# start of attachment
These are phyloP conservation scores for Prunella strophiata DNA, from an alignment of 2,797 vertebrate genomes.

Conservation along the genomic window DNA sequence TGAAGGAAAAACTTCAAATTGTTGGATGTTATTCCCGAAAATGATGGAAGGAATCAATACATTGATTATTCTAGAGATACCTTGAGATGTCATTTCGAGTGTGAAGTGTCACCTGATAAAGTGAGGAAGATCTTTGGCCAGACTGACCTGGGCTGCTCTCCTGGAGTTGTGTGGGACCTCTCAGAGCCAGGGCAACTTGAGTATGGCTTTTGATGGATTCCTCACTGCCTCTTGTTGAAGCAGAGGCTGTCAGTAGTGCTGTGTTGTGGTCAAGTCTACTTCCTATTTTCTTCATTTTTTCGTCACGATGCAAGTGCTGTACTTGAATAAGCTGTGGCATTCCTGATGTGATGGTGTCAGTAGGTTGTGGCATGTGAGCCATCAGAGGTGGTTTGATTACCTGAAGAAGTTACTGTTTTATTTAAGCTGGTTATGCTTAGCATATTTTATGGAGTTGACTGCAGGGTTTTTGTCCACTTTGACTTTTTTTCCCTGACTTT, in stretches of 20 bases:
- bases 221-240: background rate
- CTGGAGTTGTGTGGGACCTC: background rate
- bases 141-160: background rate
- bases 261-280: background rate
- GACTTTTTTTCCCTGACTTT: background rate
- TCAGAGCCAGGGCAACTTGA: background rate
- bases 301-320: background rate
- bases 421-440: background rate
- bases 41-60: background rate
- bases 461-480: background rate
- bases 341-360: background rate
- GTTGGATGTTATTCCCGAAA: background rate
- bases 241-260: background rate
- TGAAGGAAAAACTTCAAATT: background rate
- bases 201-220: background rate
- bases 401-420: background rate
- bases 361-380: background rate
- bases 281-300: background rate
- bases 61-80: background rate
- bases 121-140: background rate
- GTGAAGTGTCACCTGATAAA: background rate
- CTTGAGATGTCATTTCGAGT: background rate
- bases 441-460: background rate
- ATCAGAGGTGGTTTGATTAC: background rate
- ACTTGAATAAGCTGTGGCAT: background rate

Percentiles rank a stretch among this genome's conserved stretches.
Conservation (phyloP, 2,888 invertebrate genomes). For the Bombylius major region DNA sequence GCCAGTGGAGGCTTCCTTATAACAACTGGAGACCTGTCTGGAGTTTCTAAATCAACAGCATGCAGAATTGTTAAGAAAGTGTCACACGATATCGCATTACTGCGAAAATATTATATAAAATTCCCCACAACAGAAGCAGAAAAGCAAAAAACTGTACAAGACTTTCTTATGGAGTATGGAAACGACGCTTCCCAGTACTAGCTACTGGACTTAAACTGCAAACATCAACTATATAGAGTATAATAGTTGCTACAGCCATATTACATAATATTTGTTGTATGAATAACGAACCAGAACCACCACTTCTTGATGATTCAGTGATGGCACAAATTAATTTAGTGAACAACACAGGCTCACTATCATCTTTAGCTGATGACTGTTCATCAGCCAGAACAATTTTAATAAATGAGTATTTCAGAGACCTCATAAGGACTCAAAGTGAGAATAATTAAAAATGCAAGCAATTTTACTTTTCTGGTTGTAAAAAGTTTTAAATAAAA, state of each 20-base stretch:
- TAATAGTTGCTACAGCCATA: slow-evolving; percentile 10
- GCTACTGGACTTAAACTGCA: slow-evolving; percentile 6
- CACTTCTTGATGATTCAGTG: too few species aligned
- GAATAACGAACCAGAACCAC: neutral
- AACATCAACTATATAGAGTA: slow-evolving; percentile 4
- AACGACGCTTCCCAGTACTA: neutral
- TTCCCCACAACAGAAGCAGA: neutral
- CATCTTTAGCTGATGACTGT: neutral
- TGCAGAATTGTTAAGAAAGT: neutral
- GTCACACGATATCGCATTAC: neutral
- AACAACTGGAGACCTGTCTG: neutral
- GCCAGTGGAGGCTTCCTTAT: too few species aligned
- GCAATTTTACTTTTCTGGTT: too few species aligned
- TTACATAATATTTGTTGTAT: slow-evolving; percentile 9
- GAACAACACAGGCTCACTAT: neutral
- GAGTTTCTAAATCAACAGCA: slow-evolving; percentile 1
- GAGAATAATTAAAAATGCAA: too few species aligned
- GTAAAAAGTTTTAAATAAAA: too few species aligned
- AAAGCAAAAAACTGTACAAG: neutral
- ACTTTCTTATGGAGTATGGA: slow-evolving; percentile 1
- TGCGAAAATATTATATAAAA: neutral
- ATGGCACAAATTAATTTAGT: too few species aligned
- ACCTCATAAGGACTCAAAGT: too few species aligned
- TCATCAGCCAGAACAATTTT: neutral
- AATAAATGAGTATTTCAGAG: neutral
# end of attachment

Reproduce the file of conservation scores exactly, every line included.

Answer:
These are phyloP conservation scores for Prunella strophiata DNA, from an alignment of 2,797 vertebrate genomes.

Conservation along the genomic window DNA sequence TGAAGGAAAAACTTCAAATTGTTGGATGTTATTCCCGAAAATGATGGAAGGAATCAATACATTGATTATTCTAGAGATACCTTGAGATGTCATTTCGAGTGTGAAGTGTCACCTGATAAAGTGAGGAAGATCTTTGGCCAGACTGACCTGGGCTGCTCTCCTGGAGTTGTGTGGGACCTCTCAGAGCCAGGGCAACTTGAGTATGGCTTTTGATGGATTCCTCACTGCCTCTTGTTGAAGCAGAGGCTGTCAGTAGTGCTGTGTTGTGGTCAAGTCTACTTCCTATTTTCTTCATTTTTTCGTCACGATGCAAGTGCTGTACTTGAATAAGCTGTGGCATTCCTGATGTGATGGTGTCAGTAGGTTGTGGCATGTGAGCCATCAGAGGTGGTTTGATTACCTGAAGAAGTTACTGTTTTATTTAAGCTGGTTATGCTTAGCATATTTTATGGAGTTGACTGCAGGGTTTTTGTCCACTTTGACTTTTTTTCCCTGACTTT, in stretches of 20 bases:
- bases 221-240: background rate
- CTGGAGTTGTGTGGGACCTC: background rate
- bases 141-160: background rate
- bases 261-280: background rate
- GACTTTTTTTCCCTGACTTT: background rate
- TCAGAGCCAGGGCAACTTGA: background rate
- bases 301-320: background rate
- bases 421-440: background rate
- bases 41-60: background rate
- bases 461-480: background rate
- bases 341-360: background rate
- GTTGGATGTTATTCCCGAAA: background rate
- bases 241-260: background rate
- TGAAGGAAAAACTTCAAATT: background rate
- bases 201-220: background rate
- bases 401-420: background rate
- bases 361-380: background rate
- bases 281-300: background rate
- bases 61-80: background rate
- bases 121-140: background rate
- GTGAAGTGTCACCTGATAAA: background rate
- CTTGAGATGTCATTTCGAGT: background rate
- bases 441-460: background rate
- ATCAGAGGTGGTTTGATTAC: background rate
- ACTTGAATAAGCTGTGGCAT: background rate

Percentiles rank a stretch among this genome's conserved stretches.
Conservation (phyloP, 2,888 invertebrate genomes). For the Bombylius major region DNA sequence GCCAGTGGAGGCTTCCTTATAACAACTGGAGACCTGTCTGGAGTTTCTAAATCAACAGCATGCAGAATTGTTAAGAAAGTGTCACACGATATCGCATTACTGCGAAAATATTATATAAAATTCCCCACAACAGAAGCAGAAAAGCAAAAAACTGTACAAGACTTTCTTATGGAGTATGGAAACGACGCTTCCCAGTACTAGCTACTGGACTTAAACTGCAAACATCAACTATATAGAGTATAATAGTTGCTACAGCCATATTACATAATATTTGTTGTATGAATAACGAACCAGAACCACCACTTCTTGATGATTCAGTGATGGCACAAATTAATTTAGTGAACAACACAGGCTCACTATCATCTTTAGCTGATGACTGTTCATCAGCCAGAACAATTTTAATAAATGAGTATTTCAGAGACCTCATAAGGACTCAAAGTGAGAATAATTAAAAATGCAAGCAATTTTACTTTTCTGGTTGTAAAAAGTTTTAAATAAAA, state of each 20-base stretch:
- TAATAGTTGCTACAGCCATA: slow-evolving; percentile 10
- GCTACTGGACTTAAACTGCA: slow-evolving; percentile 6
- CACTTCTTGATGATTCAGTG: too few species aligned
- GAATAACGAACCAGAACCAC: neutral
- AACATCAACTATATAGAGTA: slow-evolving; percentile 4
- AACGACGCTTCCCAGTACTA: neutral
- TTCCCCACAACAGAAGCAGA: neutral
- CATCTTTAGCTGATGACTGT: neutral
- TGCAGAATTGTTAAGAAAGT: neutral
- GTCACACGATATCGCATTAC: neutral
- AACAACTGGAGACCTGTCTG: neutral
- GCCAGTGGAGGCTTCCTTAT: too few species aligned
- GCAATTTTACTTTTCTGGTT: too few species aligned
- TTACATAATATTTGTTGTAT: slow-evolving; percentile 9
- GAACAACACAGGCTCACTAT: neutral
- GAGTTTCTAAATCAACAGCA: slow-evolving; percentile 1
- GAGAATAATTAAAAATGCAA: too few species aligned
- GTAAAAAGTTTTAAATAAAA: too few species aligned
- AAAGCAAAAAACTGTACAAG: neutral
- ACTTTCTTATGGAGTATGGA: slow-evolving; percentile 1
- TGCGAAAATATTATATAAAA: neutral
- ATGGCACAAATTAATTTAGT: too few species aligned
- ACCTCATAAGGACTCAAAGT: too few species aligned
- TCATCAGCCAGAACAATTTT: neutral
- AATAAATGAGTATTTCAGAG: neutral